In addition, DG gained momentum in recent sessions, moving up over 2% in the trailing month. Fundamentally, Dollar General should benefit from the trade-down effect if the aforementioned bearish forces convert into a full-blown recession. In other words, as households’ spending power diminishes, they’ll choose to purchase goods at lower-cost platforms. Frankly, it doesn’t get much lower than Dollar General.

Another reason to consider DG as one of the retail stocks to buy centers on the financials. In particular, the company features excellent growth and profit margins that rank within the underlying sector’s top echelon. As well, its return on equity of nearly 38% reflects an extremely high-quality business.

Dollarama (DLMAF)

A close-up shot of a woman walking down the street with several paper shopping bags. retail stocks

Source: Shutterstock

In most cases, it’s best to invest in companies that you know reasonably well. However, going abroad can bring you deals that may fly under the radar, for now, only to pop higher later. That may be the case with Dollarama (OTCMKTS:DLMAF). On the surface, Dollarama appears very similar to other discount-oriented retail stocks to buy. However, its operations and presence in the Canadian market could be attractive.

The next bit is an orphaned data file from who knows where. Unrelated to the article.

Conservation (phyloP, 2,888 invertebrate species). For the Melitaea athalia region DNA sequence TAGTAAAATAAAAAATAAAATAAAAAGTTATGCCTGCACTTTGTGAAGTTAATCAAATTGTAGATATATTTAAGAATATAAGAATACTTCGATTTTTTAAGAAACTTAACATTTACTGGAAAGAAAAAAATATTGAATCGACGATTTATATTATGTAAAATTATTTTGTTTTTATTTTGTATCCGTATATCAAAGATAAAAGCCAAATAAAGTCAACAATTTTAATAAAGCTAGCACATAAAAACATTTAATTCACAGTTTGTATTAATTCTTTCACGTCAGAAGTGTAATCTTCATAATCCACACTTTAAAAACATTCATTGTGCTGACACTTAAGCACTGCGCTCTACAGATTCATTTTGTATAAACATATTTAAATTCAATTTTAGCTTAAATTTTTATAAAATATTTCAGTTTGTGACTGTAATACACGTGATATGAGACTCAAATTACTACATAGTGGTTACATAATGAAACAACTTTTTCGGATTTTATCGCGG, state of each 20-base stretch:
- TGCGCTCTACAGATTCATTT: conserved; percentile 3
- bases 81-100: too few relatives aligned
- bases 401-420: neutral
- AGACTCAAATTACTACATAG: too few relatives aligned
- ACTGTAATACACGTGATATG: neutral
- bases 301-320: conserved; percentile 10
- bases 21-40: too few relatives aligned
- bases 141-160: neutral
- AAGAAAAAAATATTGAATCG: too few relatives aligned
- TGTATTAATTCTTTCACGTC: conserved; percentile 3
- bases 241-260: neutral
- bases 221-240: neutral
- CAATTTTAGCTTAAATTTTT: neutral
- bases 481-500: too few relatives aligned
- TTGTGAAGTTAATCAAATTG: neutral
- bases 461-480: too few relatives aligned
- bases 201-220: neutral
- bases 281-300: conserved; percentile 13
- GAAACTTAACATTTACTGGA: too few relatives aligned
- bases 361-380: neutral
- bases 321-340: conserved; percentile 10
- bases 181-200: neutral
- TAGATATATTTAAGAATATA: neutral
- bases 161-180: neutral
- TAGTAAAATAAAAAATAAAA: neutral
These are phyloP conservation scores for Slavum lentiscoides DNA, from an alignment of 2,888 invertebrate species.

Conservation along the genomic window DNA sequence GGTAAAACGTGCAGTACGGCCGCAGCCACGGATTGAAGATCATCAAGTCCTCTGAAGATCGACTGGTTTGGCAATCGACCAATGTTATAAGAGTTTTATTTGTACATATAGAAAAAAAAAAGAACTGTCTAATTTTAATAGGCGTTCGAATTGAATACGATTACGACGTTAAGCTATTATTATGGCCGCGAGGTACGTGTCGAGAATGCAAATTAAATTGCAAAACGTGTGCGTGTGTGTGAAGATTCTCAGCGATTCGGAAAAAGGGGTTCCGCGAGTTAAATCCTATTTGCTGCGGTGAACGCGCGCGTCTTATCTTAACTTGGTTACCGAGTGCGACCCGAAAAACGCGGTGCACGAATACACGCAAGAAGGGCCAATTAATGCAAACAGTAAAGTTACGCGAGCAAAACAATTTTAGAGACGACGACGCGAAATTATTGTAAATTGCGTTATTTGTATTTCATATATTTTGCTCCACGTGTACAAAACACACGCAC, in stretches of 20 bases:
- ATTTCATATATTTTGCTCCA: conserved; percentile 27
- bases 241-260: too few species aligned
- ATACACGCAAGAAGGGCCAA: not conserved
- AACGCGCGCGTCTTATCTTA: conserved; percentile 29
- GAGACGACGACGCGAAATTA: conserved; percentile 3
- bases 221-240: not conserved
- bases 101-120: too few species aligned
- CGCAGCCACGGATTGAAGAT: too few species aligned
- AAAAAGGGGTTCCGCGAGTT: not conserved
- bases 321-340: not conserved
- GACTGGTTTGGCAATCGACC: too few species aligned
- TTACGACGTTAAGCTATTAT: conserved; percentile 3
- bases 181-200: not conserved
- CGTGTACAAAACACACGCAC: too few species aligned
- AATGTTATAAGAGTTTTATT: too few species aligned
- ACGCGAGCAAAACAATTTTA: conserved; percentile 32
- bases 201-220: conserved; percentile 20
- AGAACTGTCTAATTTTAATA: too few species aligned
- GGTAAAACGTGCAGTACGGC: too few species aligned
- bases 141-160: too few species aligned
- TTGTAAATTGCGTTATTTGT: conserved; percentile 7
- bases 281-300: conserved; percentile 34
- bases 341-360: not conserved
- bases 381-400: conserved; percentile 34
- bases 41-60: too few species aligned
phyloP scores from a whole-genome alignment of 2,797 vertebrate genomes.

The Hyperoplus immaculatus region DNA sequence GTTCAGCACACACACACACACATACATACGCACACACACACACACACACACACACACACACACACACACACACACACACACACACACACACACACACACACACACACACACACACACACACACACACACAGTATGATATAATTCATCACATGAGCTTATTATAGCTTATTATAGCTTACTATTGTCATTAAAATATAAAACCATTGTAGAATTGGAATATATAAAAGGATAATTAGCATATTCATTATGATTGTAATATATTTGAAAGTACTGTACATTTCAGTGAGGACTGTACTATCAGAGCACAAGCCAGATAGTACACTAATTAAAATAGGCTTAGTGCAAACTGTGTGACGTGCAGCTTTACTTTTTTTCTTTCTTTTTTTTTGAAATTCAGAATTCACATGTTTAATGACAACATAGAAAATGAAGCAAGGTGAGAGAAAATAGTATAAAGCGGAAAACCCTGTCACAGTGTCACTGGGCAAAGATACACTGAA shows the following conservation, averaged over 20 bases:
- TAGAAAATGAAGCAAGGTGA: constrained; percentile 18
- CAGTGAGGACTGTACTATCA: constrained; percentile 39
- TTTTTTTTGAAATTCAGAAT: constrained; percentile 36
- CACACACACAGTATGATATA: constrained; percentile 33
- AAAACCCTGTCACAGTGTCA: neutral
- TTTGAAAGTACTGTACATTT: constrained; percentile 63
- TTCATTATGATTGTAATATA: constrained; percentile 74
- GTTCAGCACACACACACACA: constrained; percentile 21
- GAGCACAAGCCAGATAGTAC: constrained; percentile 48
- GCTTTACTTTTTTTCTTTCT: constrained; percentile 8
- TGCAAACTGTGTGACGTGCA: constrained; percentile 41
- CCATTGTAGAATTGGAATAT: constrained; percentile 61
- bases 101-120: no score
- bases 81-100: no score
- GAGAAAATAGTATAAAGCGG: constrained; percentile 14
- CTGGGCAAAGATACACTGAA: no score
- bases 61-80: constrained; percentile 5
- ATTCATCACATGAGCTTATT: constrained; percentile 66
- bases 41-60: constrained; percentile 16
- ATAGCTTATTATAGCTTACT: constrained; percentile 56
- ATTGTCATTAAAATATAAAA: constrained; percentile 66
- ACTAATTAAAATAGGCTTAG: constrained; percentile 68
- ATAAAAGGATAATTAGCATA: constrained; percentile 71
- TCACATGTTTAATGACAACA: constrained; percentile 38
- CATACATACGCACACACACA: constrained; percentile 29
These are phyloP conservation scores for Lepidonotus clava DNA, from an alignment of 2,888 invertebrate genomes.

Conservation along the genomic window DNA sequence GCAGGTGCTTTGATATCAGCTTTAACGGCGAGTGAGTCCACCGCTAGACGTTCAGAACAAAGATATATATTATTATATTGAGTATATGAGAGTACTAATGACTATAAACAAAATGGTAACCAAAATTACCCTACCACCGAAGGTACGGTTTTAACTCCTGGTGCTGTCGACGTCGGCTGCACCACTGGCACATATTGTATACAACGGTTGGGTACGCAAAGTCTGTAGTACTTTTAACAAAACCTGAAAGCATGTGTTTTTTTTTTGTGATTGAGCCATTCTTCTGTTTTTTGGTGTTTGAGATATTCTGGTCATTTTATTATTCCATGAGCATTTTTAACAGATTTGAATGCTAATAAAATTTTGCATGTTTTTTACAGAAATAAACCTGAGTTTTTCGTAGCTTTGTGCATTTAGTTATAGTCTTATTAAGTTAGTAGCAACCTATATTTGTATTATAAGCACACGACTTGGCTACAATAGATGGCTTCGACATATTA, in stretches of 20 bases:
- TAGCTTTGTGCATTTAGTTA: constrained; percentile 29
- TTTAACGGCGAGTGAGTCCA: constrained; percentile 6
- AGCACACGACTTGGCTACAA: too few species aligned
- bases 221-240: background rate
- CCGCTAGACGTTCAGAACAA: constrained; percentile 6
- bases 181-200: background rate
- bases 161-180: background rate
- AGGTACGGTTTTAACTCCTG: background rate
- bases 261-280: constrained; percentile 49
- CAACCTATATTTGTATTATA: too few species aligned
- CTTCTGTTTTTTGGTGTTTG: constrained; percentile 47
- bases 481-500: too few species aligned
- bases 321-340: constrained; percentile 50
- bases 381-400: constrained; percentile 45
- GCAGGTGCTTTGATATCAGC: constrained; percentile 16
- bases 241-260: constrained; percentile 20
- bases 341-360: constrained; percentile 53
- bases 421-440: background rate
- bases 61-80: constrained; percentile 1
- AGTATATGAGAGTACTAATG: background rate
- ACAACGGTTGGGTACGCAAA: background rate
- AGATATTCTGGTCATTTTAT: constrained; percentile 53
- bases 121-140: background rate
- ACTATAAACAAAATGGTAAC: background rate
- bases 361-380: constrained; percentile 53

For one thing, DLMAF has been a strong performer compared to other retail stocks. Since the beginning of the year, DLMAF gained slightly over 10%. Moreover, Dollarama appears to have the Canadian market locked down. Its three-year revenue growth rate stands at 9.6%, better than 76% of the competition. Also, its book growth rate during the same period is 39.3%, above nearly 97% of the industry.

Finally, Dollarama also represents a profitability machine. Its operating and net margins stand at 22.7% and 16%, both stats ranked within the top 5% of the industry.

Target (TGT)

Source: Shutterstock

For the next two retail stocks, I’m going to dive into the speculative realm, beginning with Target (NYSE:TGT). One of the most popular big-box retailers in the country, Target usually offers a solid bet for investors. Unfortunately, the new normal did a number on the business, particularly regarding the bloated inventory problem. Further, with consumer sentiment weakening, circumstances don’t look swell for Target.